Study: Chocolate 'beats' kissing

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LONDON, April 16 (UPI) -- A British study suggests that allowing chocolate to melt on a subject's tongue is a more stimulating experience than kissing a sweetie.

The researchers found that when allowing chocolate to melt on their tongues, subjects experienced longer-lasting spikes in heart rate and significantly more intense boosts in brain activity for all regions of the mind than when kissing a lover, the BBC reported Monday.


"There is no doubt that chocolate beats kissing hands down when it comes to providing a long-lasting body and brain buzz," said David Lewis, who led the study.

"A buzz that, in many cases, lasted four times as long as the most passionate kiss."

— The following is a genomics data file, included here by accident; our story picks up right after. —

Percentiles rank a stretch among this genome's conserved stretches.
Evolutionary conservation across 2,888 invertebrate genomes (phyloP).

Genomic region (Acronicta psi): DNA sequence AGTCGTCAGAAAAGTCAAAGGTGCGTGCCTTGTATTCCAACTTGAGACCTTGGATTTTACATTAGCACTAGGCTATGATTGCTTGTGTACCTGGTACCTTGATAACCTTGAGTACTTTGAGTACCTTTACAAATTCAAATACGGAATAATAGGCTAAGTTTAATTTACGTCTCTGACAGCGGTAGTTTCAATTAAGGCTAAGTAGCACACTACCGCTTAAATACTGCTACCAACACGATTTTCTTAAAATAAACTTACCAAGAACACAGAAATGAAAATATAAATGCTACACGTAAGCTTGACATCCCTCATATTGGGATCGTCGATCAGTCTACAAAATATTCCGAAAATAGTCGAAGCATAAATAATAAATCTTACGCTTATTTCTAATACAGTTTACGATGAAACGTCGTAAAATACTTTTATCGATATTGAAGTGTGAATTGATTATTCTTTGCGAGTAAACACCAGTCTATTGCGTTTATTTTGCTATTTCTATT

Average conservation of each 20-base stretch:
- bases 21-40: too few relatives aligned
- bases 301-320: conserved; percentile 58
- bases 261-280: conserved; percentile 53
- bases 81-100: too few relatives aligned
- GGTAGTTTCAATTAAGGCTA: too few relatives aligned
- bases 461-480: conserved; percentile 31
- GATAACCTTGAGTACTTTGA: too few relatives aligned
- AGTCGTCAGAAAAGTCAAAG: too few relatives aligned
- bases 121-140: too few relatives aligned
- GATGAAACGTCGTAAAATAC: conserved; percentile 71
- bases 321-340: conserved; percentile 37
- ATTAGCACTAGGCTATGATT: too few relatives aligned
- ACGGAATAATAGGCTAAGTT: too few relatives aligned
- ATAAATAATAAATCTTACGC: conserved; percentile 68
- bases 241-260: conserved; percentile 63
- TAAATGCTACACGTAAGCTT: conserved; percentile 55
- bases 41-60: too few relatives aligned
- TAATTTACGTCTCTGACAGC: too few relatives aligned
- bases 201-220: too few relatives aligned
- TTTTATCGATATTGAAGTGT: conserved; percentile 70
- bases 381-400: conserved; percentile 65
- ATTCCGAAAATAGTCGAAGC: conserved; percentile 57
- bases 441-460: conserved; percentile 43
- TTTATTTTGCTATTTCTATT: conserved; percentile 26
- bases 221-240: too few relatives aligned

Lewis said the findings were consistent for both sexes.

"These results really surprised and intrigued us," he said.

"While we fully expected chocolate -- especially dark chocolate -- to increase heart rates due to the fact it contains some highly stimulating substances, both the length of this increase together with the powerful effects it had on the mind were something none of us had anticipated."

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